Part III: Changing the “Women Don’t Apply” Narrative for Women Sport Coaches

In Part I and II of this series, Changing the Narrative for Women Sport Coaches, I laid out how women coaches are framed shapes the discussion, and the numerous “blame the women” narratives that exist. In this blog I will tackle one particular narrative, provide counter narratives and suggest strategies for change.

employment-application-clipart-1BLAME THE WOMAN NARRATIVE: Women don’t apply.

I hear from coaching directors and athletic directors (ADs) they want to hire women, but women just don’t apply.  For example, if a head coach job is open an AD might get 45 male and three female applicants. The lack of women applicants provides proof that women don’t apply [subtext: Women CHOOSE not to apply].

Let me provide a few counter narratives and perspectives.

  1. In the example above three women did apply, so it isn’t they “don’t” apply, they don’t apply in the same numbers as men.
  2. In Part I, I outlined that choices of individuals are made within a system. The fact women “choose” not to apply is due to numerous factors and interpersonal, organizational and societal barriers their male counterparts do not encounter.
  3. Often when a head coaching position is posted, the AD already has a short list of candidates. Women know this, and if they aren’t on the “short list” why take the time and effort to apply. What this speaks to is this: informal and formal networks of the AD matters. When an AD wants to hire someone he (and in some cases she, but we know a majority ADs and coaching directors are men) turns to his networks. Most people’s networks are other people like them (i.e., other men, people they worked with in the past, classmates from undergraduate or graduate programs, people in the same position and industry. This is often called the ‘Old Boy’s Club’). Who is hired is often a reflection of the formal and informal network of the person doing the hiring. Staying within one’s network reproduces gendered discrimination (whether intentional or not). If you’d like to read a great article about gendered networks of NCAA ADs and SWAs click here.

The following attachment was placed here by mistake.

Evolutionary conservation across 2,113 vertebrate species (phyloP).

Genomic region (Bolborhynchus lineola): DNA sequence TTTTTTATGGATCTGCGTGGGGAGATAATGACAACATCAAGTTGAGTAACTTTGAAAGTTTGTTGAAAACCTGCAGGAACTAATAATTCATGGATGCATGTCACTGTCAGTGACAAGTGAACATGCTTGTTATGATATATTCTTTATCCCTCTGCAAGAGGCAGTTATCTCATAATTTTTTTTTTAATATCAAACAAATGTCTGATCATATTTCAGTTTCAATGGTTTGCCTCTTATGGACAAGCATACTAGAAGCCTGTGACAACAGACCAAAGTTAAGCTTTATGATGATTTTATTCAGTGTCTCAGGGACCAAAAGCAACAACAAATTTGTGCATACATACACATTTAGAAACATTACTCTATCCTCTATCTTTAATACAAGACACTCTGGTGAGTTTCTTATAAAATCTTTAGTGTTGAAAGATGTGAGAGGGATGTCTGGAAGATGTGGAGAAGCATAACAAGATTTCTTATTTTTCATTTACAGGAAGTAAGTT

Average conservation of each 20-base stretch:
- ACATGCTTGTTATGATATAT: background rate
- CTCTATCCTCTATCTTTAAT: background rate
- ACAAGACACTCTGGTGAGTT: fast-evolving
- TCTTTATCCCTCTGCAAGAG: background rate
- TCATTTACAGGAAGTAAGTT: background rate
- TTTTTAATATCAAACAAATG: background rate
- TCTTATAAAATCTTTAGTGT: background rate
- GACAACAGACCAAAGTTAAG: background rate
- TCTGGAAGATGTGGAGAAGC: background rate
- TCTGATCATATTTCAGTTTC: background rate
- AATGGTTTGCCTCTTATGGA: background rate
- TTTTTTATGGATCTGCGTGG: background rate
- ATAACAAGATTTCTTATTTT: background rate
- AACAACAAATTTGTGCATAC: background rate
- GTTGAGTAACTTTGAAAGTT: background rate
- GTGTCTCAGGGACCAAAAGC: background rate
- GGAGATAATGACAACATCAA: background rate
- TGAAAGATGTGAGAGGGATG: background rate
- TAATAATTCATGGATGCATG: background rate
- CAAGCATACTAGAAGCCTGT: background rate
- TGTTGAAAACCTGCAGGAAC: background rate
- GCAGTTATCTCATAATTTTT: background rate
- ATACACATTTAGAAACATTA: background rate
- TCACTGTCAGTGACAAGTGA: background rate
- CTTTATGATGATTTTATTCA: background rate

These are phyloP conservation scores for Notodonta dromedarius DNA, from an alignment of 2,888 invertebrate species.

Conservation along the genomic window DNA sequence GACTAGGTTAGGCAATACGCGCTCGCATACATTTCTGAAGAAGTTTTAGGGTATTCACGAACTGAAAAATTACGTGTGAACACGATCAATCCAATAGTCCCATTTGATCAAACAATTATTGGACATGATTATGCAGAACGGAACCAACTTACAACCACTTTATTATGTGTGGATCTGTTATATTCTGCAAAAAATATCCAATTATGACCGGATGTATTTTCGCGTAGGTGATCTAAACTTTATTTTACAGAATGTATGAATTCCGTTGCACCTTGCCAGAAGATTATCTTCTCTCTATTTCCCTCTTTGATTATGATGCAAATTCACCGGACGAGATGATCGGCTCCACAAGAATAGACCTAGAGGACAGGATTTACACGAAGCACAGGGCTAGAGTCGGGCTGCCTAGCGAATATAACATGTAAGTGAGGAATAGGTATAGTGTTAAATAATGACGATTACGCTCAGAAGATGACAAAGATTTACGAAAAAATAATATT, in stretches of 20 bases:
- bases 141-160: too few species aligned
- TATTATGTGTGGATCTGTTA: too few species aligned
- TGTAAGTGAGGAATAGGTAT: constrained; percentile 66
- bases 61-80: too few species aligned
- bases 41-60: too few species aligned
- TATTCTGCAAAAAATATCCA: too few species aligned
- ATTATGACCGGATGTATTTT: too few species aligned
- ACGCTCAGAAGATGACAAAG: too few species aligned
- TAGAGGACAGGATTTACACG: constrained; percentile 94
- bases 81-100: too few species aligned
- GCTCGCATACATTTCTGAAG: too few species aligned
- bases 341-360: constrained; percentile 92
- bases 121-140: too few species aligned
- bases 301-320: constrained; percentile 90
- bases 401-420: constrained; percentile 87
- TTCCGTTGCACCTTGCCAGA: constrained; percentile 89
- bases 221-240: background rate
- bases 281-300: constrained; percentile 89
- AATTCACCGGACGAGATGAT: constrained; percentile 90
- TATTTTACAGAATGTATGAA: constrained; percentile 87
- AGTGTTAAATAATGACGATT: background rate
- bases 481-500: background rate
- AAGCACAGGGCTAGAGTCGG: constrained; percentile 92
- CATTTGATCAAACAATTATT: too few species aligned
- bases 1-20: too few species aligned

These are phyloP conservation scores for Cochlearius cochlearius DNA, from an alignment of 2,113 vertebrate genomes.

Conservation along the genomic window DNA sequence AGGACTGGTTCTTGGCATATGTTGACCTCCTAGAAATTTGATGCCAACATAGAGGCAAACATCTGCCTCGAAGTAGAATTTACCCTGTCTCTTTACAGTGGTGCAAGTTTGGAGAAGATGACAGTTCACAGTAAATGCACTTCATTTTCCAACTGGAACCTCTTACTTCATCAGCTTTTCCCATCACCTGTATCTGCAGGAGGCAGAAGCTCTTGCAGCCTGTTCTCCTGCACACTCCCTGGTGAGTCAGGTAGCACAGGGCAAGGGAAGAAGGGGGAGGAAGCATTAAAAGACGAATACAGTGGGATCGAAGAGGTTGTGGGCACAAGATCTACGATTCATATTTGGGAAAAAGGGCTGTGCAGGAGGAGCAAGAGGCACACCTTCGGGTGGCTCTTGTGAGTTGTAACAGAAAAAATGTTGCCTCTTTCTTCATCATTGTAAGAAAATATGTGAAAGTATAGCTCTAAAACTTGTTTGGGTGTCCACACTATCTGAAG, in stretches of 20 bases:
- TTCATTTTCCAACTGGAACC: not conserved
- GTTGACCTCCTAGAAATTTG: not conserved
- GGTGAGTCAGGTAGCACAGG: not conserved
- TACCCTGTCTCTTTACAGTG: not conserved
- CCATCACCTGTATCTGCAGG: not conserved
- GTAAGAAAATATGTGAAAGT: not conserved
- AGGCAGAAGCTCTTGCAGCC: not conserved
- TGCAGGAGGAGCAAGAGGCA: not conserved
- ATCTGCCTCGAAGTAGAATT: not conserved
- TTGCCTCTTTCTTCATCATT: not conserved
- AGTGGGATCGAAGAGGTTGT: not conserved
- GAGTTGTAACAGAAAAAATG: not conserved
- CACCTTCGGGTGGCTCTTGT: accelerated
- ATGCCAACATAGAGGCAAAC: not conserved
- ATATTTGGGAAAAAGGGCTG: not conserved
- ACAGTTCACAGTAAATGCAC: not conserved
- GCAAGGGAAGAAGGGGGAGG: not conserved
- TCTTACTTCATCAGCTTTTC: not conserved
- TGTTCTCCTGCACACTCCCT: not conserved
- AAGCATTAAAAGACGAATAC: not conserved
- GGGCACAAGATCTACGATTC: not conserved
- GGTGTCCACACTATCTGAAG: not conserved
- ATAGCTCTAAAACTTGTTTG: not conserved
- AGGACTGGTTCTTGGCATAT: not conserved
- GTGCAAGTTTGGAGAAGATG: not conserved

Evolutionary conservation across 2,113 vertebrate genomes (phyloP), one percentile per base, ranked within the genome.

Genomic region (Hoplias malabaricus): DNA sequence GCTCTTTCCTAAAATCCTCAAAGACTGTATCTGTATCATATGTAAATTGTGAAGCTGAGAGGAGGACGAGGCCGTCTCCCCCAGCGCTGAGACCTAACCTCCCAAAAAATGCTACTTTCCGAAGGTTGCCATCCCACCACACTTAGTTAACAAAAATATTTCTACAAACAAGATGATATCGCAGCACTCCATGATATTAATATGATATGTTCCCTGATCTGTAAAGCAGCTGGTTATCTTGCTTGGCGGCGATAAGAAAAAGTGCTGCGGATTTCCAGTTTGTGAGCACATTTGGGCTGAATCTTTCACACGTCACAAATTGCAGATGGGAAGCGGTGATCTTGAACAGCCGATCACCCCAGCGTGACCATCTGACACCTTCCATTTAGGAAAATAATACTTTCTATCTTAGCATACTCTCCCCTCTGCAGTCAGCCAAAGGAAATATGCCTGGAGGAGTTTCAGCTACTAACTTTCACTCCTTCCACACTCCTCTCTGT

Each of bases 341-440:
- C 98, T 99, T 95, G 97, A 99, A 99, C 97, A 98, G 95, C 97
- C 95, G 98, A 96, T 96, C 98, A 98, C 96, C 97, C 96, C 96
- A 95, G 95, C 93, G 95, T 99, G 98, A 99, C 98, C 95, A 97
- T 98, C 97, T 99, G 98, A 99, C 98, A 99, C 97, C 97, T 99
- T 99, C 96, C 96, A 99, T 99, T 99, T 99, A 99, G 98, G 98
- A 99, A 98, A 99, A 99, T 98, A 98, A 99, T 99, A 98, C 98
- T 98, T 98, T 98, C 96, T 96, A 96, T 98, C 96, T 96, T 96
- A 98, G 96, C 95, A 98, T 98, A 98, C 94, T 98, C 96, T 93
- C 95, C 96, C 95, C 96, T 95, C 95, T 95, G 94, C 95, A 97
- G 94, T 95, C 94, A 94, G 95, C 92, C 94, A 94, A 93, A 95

4. Women coaches exist in a system where they lack the network, status, resources, information, and access needed to seek, occupy and maintain leadership positions. Another way to put it, women coaches aren’t in the Old Boy’s Club and when a job opens, it is often too late for them to get in the game.

So what is the solution?

Change must occur at ALL LEVELS but it starts with the AD because that person has the most power in the system!

Strategies for the AD to consider:

  • Believe that qualified women exist and do want to coach. Go out and actively seek, find, encourage, invite, ASK and ACTIVELY recruit women to apply. Build relationships with a diverse pool of candidates in advance so your short list is diversified. Recruiting women coaches, just like coaches recruit athletes to their teams, is about building a trusting relationship. You must work to convince women why your institution is a good fit for them (and their family if that applies) and why you want them.
  • Contact the Alliance of Women Coaches and sport coaching organizations and ask for qualified candidates who are looking to make a move. Call colleagues who have made a similar hire recently and get their short list.
  • Diversify your network.
  • Ask yourself: Why aren’t women applying to your institution? Is your department a place where women want to work? Do they see others like them? Do they see evidence that women coaches matter? Will they feel valued and supported in your department?
  • Challenge your common sense beliefs and the way you frame and think about the lack of women coaches in the applicant pool. Try to see it from the perspective of the female applicant and potential female applicants.
  • Resist the temptation to blame women for not applying and instead reflect on how to encourage more women to apply, and make the workplace a supportive and inclusive place.

 

 

 

 

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